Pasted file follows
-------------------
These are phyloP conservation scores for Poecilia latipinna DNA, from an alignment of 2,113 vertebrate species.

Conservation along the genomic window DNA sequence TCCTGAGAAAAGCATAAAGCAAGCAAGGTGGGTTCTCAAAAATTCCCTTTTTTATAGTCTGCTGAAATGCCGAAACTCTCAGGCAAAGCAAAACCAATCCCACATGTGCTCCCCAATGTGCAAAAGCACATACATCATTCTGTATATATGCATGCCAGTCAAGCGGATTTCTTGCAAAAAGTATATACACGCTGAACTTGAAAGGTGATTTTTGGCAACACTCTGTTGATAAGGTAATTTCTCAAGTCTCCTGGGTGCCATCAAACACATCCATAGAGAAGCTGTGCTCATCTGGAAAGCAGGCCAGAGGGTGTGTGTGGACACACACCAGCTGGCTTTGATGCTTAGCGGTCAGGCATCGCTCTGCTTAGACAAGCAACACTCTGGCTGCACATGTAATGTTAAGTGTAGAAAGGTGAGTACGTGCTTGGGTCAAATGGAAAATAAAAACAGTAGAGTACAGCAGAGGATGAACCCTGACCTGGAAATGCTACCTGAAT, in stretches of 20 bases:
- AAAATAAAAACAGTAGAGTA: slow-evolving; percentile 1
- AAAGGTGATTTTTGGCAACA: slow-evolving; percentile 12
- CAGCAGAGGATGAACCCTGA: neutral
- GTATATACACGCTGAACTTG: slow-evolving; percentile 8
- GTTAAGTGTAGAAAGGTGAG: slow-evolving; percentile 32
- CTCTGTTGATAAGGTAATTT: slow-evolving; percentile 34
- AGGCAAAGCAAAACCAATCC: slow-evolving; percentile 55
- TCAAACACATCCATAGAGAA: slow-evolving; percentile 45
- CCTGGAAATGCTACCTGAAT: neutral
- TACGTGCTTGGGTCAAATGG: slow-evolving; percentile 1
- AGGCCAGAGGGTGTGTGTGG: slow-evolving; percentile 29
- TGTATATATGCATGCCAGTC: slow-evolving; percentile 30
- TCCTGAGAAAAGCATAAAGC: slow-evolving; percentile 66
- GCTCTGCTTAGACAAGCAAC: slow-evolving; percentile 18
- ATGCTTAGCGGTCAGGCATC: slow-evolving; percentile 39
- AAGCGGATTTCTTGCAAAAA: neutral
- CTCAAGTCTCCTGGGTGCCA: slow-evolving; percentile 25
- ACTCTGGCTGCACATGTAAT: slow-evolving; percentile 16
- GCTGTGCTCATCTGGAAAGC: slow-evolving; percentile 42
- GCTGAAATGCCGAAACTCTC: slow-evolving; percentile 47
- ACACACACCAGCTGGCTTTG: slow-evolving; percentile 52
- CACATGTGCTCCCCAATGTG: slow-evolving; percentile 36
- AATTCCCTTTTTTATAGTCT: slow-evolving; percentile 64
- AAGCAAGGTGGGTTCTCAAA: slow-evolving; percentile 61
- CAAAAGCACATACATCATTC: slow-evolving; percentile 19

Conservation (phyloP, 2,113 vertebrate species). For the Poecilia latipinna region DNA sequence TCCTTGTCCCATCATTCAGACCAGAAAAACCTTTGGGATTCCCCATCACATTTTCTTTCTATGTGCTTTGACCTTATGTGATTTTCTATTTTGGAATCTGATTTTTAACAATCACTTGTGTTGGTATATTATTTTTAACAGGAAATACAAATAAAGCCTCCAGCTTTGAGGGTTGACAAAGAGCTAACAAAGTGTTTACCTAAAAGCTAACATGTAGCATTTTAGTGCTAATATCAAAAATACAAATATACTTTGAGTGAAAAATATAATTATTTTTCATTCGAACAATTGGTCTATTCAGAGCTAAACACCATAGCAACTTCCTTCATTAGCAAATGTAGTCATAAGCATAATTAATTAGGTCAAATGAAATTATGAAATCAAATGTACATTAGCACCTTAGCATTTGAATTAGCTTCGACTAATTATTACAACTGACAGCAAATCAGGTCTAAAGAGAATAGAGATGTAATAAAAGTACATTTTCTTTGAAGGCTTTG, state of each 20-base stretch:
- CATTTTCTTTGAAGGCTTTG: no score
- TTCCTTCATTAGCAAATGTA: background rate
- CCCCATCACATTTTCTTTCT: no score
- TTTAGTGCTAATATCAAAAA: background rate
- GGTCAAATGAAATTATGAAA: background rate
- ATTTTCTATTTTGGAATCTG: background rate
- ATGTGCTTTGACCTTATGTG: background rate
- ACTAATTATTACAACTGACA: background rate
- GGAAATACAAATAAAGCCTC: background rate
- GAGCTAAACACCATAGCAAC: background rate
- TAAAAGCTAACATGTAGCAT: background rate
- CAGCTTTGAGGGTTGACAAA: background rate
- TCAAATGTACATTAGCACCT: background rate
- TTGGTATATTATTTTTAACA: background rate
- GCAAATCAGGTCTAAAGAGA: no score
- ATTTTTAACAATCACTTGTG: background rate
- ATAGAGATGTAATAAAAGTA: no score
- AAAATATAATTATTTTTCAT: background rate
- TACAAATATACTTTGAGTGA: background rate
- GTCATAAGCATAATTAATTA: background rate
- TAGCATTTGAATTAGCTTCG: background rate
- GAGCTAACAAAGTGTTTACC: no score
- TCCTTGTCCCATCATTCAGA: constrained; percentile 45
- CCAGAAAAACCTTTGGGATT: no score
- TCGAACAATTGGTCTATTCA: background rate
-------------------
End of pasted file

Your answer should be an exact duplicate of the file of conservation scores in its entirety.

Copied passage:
These are phyloP conservation scores for Poecilia latipinna DNA, from an alignment of 2,113 vertebrate species.

Conservation along the genomic window DNA sequence TCCTGAGAAAAGCATAAAGCAAGCAAGGTGGGTTCTCAAAAATTCCCTTTTTTATAGTCTGCTGAAATGCCGAAACTCTCAGGCAAAGCAAAACCAATCCCACATGTGCTCCCCAATGTGCAAAAGCACATACATCATTCTGTATATATGCATGCCAGTCAAGCGGATTTCTTGCAAAAAGTATATACACGCTGAACTTGAAAGGTGATTTTTGGCAACACTCTGTTGATAAGGTAATTTCTCAAGTCTCCTGGGTGCCATCAAACACATCCATAGAGAAGCTGTGCTCATCTGGAAAGCAGGCCAGAGGGTGTGTGTGGACACACACCAGCTGGCTTTGATGCTTAGCGGTCAGGCATCGCTCTGCTTAGACAAGCAACACTCTGGCTGCACATGTAATGTTAAGTGTAGAAAGGTGAGTACGTGCTTGGGTCAAATGGAAAATAAAAACAGTAGAGTACAGCAGAGGATGAACCCTGACCTGGAAATGCTACCTGAAT, in stretches of 20 bases:
- AAAATAAAAACAGTAGAGTA: slow-evolving; percentile 1
- AAAGGTGATTTTTGGCAACA: slow-evolving; percentile 12
- CAGCAGAGGATGAACCCTGA: neutral
- GTATATACACGCTGAACTTG: slow-evolving; percentile 8
- GTTAAGTGTAGAAAGGTGAG: slow-evolving; percentile 32
- CTCTGTTGATAAGGTAATTT: slow-evolving; percentile 34
- AGGCAAAGCAAAACCAATCC: slow-evolving; percentile 55
- TCAAACACATCCATAGAGAA: slow-evolving; percentile 45
- CCTGGAAATGCTACCTGAAT: neutral
- TACGTGCTTGGGTCAAATGG: slow-evolving; percentile 1
- AGGCCAGAGGGTGTGTGTGG: slow-evolving; percentile 29
- TGTATATATGCATGCCAGTC: slow-evolving; percentile 30
- TCCTGAGAAAAGCATAAAGC: slow-evolving; percentile 66
- GCTCTGCTTAGACAAGCAAC: slow-evolving; percentile 18
- ATGCTTAGCGGTCAGGCATC: slow-evolving; percentile 39
- AAGCGGATTTCTTGCAAAAA: neutral
- CTCAAGTCTCCTGGGTGCCA: slow-evolving; percentile 25
- ACTCTGGCTGCACATGTAAT: slow-evolving; percentile 16
- GCTGTGCTCATCTGGAAAGC: slow-evolving; percentile 42
- GCTGAAATGCCGAAACTCTC: slow-evolving; percentile 47
- ACACACACCAGCTGGCTTTG: slow-evolving; percentile 52
- CACATGTGCTCCCCAATGTG: slow-evolving; percentile 36
- AATTCCCTTTTTTATAGTCT: slow-evolving; percentile 64
- AAGCAAGGTGGGTTCTCAAA: slow-evolving; percentile 61
- CAAAAGCACATACATCATTC: slow-evolving; percentile 19

Conservation (phyloP, 2,113 vertebrate species). For the Poecilia latipinna region DNA sequence TCCTTGTCCCATCATTCAGACCAGAAAAACCTTTGGGATTCCCCATCACATTTTCTTTCTATGTGCTTTGACCTTATGTGATTTTCTATTTTGGAATCTGATTTTTAACAATCACTTGTGTTGGTATATTATTTTTAACAGGAAATACAAATAAAGCCTCCAGCTTTGAGGGTTGACAAAGAGCTAACAAAGTGTTTACCTAAAAGCTAACATGTAGCATTTTAGTGCTAATATCAAAAATACAAATATACTTTGAGTGAAAAATATAATTATTTTTCATTCGAACAATTGGTCTATTCAGAGCTAAACACCATAGCAACTTCCTTCATTAGCAAATGTAGTCATAAGCATAATTAATTAGGTCAAATGAAATTATGAAATCAAATGTACATTAGCACCTTAGCATTTGAATTAGCTTCGACTAATTATTACAACTGACAGCAAATCAGGTCTAAAGAGAATAGAGATGTAATAAAAGTACATTTTCTTTGAAGGCTTTG, state of each 20-base stretch:
- CATTTTCTTTGAAGGCTTTG: no score
- TTCCTTCATTAGCAAATGTA: background rate
- CCCCATCACATTTTCTTTCT: no score
- TTTAGTGCTAATATCAAAAA: background rate
- GGTCAAATGAAATTATGAAA: background rate
- ATTTTCTATTTTGGAATCTG: background rate
- ATGTGCTTTGACCTTATGTG: background rate
- ACTAATTATTACAACTGACA: background rate
- GGAAATACAAATAAAGCCTC: background rate
- GAGCTAAACACCATAGCAAC: background rate
- TAAAAGCTAACATGTAGCAT: background rate
- CAGCTTTGAGGGTTGACAAA: background rate
- TCAAATGTACATTAGCACCT: background rate
- TTGGTATATTATTTTTAACA: background rate
- GCAAATCAGGTCTAAAGAGA: no score
- ATTTTTAACAATCACTTGTG: background rate
- ATAGAGATGTAATAAAAGTA: no score
- AAAATATAATTATTTTTCAT: background rate
- TACAAATATACTTTGAGTGA: background rate
- GTCATAAGCATAATTAATTA: background rate
- TAGCATTTGAATTAGCTTCG: background rate
- GAGCTAACAAAGTGTTTACC: no score
- TCCTTGTCCCATCATTCAGA: constrained; percentile 45
- CCAGAAAAACCTTTGGGATT: no score
- TCGAACAATTGGTCTATTCA: background rate